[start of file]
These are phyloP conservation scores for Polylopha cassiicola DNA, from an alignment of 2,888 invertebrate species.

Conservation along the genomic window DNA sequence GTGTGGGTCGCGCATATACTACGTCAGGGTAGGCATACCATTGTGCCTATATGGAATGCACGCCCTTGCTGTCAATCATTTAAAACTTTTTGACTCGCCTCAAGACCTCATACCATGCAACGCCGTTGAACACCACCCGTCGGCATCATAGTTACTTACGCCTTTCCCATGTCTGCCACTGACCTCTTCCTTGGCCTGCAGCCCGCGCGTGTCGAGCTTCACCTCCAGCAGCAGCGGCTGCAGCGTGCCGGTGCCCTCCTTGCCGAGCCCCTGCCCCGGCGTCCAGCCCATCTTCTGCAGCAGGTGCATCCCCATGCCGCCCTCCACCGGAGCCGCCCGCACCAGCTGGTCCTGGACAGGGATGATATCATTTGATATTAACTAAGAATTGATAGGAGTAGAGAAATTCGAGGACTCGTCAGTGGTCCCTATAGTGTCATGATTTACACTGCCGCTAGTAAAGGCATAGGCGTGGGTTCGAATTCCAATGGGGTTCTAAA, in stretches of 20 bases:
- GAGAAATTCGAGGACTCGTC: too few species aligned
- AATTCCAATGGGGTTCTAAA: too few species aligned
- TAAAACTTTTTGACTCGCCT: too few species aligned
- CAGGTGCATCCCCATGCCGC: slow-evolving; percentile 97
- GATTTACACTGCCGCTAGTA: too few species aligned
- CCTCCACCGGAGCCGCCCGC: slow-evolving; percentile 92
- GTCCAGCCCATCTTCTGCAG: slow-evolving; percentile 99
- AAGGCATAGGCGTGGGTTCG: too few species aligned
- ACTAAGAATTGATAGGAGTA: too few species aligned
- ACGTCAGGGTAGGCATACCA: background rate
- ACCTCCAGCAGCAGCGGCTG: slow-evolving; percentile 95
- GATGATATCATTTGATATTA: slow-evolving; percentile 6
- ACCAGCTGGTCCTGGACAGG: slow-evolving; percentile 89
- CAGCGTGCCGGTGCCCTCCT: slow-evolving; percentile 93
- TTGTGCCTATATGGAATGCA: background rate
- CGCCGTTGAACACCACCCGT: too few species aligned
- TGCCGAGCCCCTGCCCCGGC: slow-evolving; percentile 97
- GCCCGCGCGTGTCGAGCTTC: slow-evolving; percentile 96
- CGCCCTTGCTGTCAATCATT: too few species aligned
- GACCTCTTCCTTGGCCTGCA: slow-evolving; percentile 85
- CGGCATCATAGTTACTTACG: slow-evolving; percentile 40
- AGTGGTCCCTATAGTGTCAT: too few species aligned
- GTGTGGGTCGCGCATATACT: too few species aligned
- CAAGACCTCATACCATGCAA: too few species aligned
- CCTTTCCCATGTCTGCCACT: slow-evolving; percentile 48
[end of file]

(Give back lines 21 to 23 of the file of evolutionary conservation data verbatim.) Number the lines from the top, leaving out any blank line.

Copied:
- CGCCCTTGCTGTCAATCATT: too few species aligned
- GACCTCTTCCTTGGCCTGCA: slow-evolving; percentile 85
- CGGCATCATAGTTACTTACG: slow-evolving; percentile 40